Then, I went to an Internet cafe that charged only NZ$2 / hour! I haven't found anything that cheap at all (other than free wireless Internet on Queen St. in Brisbane for those who have laptops)! While planning my next few weeks in Kiwilandia, I came across the Best of New Zealand Pass which covers coaches, trains, and a flight from the N. Island to the S. Island. The BONZ pass is more my style since I can't be bothered with the backpacker coach passes like the Kiwi Experience or Magic Bus. Yes, the backpacker coach passes have their markets and limitations, but for the same price, I get to call the shots, mingle with Kiwis taking public transportation, and not have to board a coach at 8AM (as with the backpacker coaches).

I bought my BONZ pass this morning and hopped on the normal coach at 13:00 destined for Napier, one of the world's best example of Art Deco -- since a 1931 earthquake leveled the entire town and it was all rebuilt in the same style of the time, Art Deco.

Before your brown hero left Auckland (the world's largest Polynesian city), he took a few snaps of The White House, a legal brothel operating only a few hundred meters from my hostel. Let's just say that I try my best to smooth rough Kiwi-Bald Eagle relations when I can.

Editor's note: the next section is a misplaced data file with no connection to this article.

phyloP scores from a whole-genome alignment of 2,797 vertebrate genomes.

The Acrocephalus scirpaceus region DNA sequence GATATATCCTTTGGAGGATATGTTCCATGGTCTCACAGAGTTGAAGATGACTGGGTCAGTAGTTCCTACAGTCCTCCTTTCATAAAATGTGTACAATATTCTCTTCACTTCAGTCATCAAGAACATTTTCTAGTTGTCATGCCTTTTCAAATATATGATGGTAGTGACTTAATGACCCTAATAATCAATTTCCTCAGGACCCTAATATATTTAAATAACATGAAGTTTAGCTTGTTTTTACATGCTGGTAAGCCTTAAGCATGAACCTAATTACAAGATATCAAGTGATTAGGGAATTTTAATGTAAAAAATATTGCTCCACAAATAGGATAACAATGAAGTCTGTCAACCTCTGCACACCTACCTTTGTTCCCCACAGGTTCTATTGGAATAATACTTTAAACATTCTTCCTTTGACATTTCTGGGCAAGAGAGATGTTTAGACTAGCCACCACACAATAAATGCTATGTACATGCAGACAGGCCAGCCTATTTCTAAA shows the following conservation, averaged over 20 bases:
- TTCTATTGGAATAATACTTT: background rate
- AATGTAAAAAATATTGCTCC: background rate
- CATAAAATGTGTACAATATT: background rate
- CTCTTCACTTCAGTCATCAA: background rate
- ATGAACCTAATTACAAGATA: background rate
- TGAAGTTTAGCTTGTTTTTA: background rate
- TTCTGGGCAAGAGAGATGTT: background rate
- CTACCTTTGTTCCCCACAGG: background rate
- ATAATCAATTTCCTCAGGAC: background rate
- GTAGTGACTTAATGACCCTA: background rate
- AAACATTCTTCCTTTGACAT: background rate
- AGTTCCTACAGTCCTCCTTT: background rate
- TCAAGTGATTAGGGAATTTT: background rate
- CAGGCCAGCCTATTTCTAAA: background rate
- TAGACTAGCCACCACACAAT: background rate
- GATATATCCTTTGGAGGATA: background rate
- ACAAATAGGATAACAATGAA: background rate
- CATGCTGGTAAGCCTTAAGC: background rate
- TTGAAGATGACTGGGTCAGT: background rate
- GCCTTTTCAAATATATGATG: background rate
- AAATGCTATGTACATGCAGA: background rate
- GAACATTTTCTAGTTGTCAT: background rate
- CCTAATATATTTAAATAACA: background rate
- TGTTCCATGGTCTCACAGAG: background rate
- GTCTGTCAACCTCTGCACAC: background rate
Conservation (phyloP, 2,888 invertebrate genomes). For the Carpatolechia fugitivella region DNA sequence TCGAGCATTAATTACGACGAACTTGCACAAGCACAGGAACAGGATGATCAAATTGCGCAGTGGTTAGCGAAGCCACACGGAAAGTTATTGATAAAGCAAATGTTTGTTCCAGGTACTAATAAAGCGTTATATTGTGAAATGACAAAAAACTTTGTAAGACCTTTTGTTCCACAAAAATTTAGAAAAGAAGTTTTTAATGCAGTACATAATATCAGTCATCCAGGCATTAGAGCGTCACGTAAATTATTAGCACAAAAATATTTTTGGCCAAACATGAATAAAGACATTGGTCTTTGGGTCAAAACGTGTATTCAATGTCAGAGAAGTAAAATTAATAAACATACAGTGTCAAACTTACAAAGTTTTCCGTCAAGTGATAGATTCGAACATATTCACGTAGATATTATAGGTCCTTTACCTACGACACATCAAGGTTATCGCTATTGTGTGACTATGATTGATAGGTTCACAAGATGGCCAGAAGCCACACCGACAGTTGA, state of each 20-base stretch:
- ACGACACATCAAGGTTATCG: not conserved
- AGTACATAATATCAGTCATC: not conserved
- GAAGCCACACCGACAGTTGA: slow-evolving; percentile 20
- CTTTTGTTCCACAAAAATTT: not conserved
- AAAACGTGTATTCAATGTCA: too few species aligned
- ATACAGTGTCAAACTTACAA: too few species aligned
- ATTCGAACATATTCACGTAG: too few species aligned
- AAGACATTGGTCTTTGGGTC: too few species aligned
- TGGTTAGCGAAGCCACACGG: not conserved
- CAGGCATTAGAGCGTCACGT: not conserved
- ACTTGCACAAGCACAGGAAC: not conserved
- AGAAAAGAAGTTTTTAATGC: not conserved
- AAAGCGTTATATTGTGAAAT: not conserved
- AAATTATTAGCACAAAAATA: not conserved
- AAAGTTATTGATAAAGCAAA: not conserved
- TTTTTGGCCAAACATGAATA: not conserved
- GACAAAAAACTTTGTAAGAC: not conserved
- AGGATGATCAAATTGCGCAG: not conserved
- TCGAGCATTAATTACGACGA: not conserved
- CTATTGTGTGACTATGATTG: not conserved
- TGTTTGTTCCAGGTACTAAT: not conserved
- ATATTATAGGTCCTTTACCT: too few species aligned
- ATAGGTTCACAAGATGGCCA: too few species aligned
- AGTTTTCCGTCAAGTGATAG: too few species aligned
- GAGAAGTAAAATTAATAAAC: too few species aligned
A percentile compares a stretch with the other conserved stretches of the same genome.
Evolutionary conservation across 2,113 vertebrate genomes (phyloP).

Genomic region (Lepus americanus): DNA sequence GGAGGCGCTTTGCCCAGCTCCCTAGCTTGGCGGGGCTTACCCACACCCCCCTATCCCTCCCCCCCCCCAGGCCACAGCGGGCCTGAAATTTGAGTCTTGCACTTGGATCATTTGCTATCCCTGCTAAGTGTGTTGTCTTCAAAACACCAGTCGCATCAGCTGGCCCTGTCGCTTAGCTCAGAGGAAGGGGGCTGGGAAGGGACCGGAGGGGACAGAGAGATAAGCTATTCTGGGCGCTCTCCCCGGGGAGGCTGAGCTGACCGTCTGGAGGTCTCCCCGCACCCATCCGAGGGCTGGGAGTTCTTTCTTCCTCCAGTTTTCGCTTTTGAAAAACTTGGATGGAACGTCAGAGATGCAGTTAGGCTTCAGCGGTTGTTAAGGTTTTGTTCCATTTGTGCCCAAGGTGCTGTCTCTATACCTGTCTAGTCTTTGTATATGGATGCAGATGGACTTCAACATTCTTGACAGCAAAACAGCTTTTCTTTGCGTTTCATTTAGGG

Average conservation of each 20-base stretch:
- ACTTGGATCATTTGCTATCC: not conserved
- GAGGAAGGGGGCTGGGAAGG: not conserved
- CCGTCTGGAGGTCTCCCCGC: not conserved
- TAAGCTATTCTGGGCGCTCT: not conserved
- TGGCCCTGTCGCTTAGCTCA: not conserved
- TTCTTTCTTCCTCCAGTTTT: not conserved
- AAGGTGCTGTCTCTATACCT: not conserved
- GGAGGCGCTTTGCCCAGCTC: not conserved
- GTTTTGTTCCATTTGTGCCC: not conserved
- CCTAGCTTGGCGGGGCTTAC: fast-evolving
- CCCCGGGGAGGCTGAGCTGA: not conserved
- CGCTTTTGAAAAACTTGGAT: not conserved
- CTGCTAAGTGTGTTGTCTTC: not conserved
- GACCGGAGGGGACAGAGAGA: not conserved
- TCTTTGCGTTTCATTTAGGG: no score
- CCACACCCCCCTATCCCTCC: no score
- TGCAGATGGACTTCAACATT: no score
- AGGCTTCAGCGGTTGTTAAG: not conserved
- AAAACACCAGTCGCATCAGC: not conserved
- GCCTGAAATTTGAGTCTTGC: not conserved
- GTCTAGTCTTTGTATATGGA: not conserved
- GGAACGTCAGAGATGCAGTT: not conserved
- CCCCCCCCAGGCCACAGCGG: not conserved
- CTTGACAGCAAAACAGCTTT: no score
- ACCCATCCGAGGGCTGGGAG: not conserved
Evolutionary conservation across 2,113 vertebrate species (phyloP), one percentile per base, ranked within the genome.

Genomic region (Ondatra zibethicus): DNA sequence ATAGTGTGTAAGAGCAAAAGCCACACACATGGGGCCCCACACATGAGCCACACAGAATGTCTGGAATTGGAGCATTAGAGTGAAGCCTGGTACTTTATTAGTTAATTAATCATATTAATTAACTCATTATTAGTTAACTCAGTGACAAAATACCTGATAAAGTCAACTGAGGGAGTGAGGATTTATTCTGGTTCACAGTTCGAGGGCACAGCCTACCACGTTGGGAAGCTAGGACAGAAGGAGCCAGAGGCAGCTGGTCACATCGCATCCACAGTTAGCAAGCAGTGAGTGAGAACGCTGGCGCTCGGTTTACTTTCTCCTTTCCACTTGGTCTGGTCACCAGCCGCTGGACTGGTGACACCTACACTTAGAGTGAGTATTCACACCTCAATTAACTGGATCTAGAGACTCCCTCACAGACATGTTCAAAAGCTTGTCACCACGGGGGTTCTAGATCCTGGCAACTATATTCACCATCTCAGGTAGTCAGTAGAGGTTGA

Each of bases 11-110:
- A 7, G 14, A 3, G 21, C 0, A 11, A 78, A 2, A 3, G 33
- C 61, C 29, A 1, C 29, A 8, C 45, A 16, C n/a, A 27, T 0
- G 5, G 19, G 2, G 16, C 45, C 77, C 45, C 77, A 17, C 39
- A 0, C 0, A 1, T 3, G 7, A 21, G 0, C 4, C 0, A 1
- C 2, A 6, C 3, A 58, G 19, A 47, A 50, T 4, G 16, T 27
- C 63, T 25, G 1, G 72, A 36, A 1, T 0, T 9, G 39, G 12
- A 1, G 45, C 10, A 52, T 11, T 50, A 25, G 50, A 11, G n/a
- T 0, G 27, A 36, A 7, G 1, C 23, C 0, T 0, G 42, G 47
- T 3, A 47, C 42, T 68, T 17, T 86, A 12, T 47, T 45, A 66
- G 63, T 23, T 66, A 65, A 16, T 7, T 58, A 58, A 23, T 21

So, on to the arvo coach and away I left Auckland, City of Sails (the city with the highest number of yachts per population in the world). Only 6.5 hours later, I find meself in Napier, bedded in an Art Deco hotel converted into a hostel. Tomorrow, I will take a tour of the city's Art Deco Architecture and in the arvo, hop on a bike and undertake a self-guided wine tour. The tour company gives you a bike, a pannier, a map of the local wineries, and a cell phone -- to use in case I'm too drunk to cycle back to the hostel. Me mates wanted to do this type of tour in the Hunter Valley, North of Sydney, but the price was A$129! The Napier one, in sharp contrast is only NZ$36.

From Napier, I head to Hastings, just a 20min citybus ride away. Hastings also suffered the same 1931 fate as Napier, yet most of the rebirth architecture is Spanish Revival, popular in Southern California. Then, to Wellington.

I wonder which route Frodo & Sam took?

Saturday, March 06, 2004


Today, I woke up as 25% of a group of Austinites in Tauranga, New Zealand, and tonight, I go to sleep as a sole traveler in Auckland, New Zealand.

Earlier this evening, I left me mates Trevor, Jen, and Kim at the Auckland Airport to board their Qantas flight to Los Angeles. After waiting to see their plane disappear into the ever-present low-flying clouds of Auckland, I headed back to the hire car and drove to downtown Auckland to register at the youth hostel, from where I jot down these few lines.

So, now what? I don't know, really. I only know that on 03 April, I fly from Sydney to Austin. I plan to stay two nights in Auckland, and then take it from there. Any suggestions? I'd like to spend at least 2 weeks trapsing around the South Island. Hmm...